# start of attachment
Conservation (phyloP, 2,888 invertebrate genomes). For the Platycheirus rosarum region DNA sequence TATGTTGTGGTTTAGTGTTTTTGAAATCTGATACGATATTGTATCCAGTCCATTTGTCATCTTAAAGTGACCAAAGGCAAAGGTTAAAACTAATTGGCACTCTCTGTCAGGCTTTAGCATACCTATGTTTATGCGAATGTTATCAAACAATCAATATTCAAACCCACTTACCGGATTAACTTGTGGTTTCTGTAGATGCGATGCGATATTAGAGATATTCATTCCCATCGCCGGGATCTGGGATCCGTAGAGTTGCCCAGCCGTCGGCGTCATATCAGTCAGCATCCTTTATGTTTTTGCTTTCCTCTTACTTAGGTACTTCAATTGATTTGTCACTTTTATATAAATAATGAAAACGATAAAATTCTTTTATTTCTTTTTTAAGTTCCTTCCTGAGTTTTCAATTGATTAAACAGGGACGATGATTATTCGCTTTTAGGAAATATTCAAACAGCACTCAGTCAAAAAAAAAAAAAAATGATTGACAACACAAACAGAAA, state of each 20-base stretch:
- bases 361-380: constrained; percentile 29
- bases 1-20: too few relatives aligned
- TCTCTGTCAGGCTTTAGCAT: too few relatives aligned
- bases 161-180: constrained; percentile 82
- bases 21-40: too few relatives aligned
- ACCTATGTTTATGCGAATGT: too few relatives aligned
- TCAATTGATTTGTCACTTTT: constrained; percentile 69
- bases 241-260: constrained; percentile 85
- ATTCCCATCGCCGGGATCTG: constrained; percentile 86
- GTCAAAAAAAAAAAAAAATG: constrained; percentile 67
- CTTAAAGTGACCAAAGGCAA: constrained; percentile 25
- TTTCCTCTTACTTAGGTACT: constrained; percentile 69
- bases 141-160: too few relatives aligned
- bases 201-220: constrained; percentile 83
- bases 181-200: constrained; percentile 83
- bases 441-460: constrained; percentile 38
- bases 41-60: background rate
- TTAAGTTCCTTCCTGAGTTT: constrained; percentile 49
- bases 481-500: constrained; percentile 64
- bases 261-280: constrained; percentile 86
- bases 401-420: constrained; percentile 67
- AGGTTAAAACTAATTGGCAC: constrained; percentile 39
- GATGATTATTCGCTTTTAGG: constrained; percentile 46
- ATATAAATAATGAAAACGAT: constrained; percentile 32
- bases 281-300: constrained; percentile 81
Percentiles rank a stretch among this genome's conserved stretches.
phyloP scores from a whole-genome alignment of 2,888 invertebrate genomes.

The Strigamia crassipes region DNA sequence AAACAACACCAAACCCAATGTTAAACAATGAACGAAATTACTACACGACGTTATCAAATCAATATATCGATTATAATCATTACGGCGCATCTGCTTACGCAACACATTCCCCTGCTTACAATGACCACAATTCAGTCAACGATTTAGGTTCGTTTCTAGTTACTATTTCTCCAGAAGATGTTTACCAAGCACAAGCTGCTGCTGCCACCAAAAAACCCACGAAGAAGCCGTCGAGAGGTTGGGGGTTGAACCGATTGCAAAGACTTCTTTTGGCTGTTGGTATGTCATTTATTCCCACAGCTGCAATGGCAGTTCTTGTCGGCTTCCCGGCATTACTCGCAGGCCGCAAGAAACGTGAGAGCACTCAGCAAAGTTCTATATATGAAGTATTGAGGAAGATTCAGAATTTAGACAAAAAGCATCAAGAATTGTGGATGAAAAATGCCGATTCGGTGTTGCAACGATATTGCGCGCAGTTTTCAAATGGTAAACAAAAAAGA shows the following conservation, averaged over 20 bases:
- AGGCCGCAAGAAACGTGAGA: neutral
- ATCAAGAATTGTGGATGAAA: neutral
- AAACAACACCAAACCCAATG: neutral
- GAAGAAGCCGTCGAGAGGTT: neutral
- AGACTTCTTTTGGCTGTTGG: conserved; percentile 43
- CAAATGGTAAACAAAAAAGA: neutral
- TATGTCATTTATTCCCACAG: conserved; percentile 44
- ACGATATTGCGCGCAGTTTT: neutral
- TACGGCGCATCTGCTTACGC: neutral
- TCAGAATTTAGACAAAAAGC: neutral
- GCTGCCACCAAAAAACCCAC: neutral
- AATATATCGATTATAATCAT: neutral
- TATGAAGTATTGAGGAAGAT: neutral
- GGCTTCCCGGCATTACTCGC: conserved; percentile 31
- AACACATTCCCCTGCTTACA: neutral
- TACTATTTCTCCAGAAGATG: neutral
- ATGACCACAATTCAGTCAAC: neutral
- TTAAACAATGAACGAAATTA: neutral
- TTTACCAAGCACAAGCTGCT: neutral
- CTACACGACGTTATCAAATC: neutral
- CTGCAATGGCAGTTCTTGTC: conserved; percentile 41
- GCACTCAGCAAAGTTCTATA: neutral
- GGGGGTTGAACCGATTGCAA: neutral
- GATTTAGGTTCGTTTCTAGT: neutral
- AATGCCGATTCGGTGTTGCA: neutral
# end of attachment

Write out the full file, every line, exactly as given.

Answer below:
Conservation (phyloP, 2,888 invertebrate genomes). For the Platycheirus rosarum region DNA sequence TATGTTGTGGTTTAGTGTTTTTGAAATCTGATACGATATTGTATCCAGTCCATTTGTCATCTTAAAGTGACCAAAGGCAAAGGTTAAAACTAATTGGCACTCTCTGTCAGGCTTTAGCATACCTATGTTTATGCGAATGTTATCAAACAATCAATATTCAAACCCACTTACCGGATTAACTTGTGGTTTCTGTAGATGCGATGCGATATTAGAGATATTCATTCCCATCGCCGGGATCTGGGATCCGTAGAGTTGCCCAGCCGTCGGCGTCATATCAGTCAGCATCCTTTATGTTTTTGCTTTCCTCTTACTTAGGTACTTCAATTGATTTGTCACTTTTATATAAATAATGAAAACGATAAAATTCTTTTATTTCTTTTTTAAGTTCCTTCCTGAGTTTTCAATTGATTAAACAGGGACGATGATTATTCGCTTTTAGGAAATATTCAAACAGCACTCAGTCAAAAAAAAAAAAAAATGATTGACAACACAAACAGAAA, state of each 20-base stretch:
- bases 361-380: constrained; percentile 29
- bases 1-20: too few relatives aligned
- TCTCTGTCAGGCTTTAGCAT: too few relatives aligned
- bases 161-180: constrained; percentile 82
- bases 21-40: too few relatives aligned
- ACCTATGTTTATGCGAATGT: too few relatives aligned
- TCAATTGATTTGTCACTTTT: constrained; percentile 69
- bases 241-260: constrained; percentile 85
- ATTCCCATCGCCGGGATCTG: constrained; percentile 86
- GTCAAAAAAAAAAAAAAATG: constrained; percentile 67
- CTTAAAGTGACCAAAGGCAA: constrained; percentile 25
- TTTCCTCTTACTTAGGTACT: constrained; percentile 69
- bases 141-160: too few relatives aligned
- bases 201-220: constrained; percentile 83
- bases 181-200: constrained; percentile 83
- bases 441-460: constrained; percentile 38
- bases 41-60: background rate
- TTAAGTTCCTTCCTGAGTTT: constrained; percentile 49
- bases 481-500: constrained; percentile 64
- bases 261-280: constrained; percentile 86
- bases 401-420: constrained; percentile 67
- AGGTTAAAACTAATTGGCAC: constrained; percentile 39
- GATGATTATTCGCTTTTAGG: constrained; percentile 46
- ATATAAATAATGAAAACGAT: constrained; percentile 32
- bases 281-300: constrained; percentile 81
Percentiles rank a stretch among this genome's conserved stretches.
phyloP scores from a whole-genome alignment of 2,888 invertebrate genomes.

The Strigamia crassipes region DNA sequence AAACAACACCAAACCCAATGTTAAACAATGAACGAAATTACTACACGACGTTATCAAATCAATATATCGATTATAATCATTACGGCGCATCTGCTTACGCAACACATTCCCCTGCTTACAATGACCACAATTCAGTCAACGATTTAGGTTCGTTTCTAGTTACTATTTCTCCAGAAGATGTTTACCAAGCACAAGCTGCTGCTGCCACCAAAAAACCCACGAAGAAGCCGTCGAGAGGTTGGGGGTTGAACCGATTGCAAAGACTTCTTTTGGCTGTTGGTATGTCATTTATTCCCACAGCTGCAATGGCAGTTCTTGTCGGCTTCCCGGCATTACTCGCAGGCCGCAAGAAACGTGAGAGCACTCAGCAAAGTTCTATATATGAAGTATTGAGGAAGATTCAGAATTTAGACAAAAAGCATCAAGAATTGTGGATGAAAAATGCCGATTCGGTGTTGCAACGATATTGCGCGCAGTTTTCAAATGGTAAACAAAAAAGA shows the following conservation, averaged over 20 bases:
- AGGCCGCAAGAAACGTGAGA: neutral
- ATCAAGAATTGTGGATGAAA: neutral
- AAACAACACCAAACCCAATG: neutral
- GAAGAAGCCGTCGAGAGGTT: neutral
- AGACTTCTTTTGGCTGTTGG: conserved; percentile 43
- CAAATGGTAAACAAAAAAGA: neutral
- TATGTCATTTATTCCCACAG: conserved; percentile 44
- ACGATATTGCGCGCAGTTTT: neutral
- TACGGCGCATCTGCTTACGC: neutral
- TCAGAATTTAGACAAAAAGC: neutral
- GCTGCCACCAAAAAACCCAC: neutral
- AATATATCGATTATAATCAT: neutral
- TATGAAGTATTGAGGAAGAT: neutral
- GGCTTCCCGGCATTACTCGC: conserved; percentile 31
- AACACATTCCCCTGCTTACA: neutral
- TACTATTTCTCCAGAAGATG: neutral
- ATGACCACAATTCAGTCAAC: neutral
- TTAAACAATGAACGAAATTA: neutral
- TTTACCAAGCACAAGCTGCT: neutral
- CTACACGACGTTATCAAATC: neutral
- CTGCAATGGCAGTTCTTGTC: conserved; percentile 41
- GCACTCAGCAAAGTTCTATA: neutral
- GGGGGTTGAACCGATTGCAA: neutral
- GATTTAGGTTCGTTTCTAGT: neutral
- AATGCCGATTCGGTGTTGCA: neutral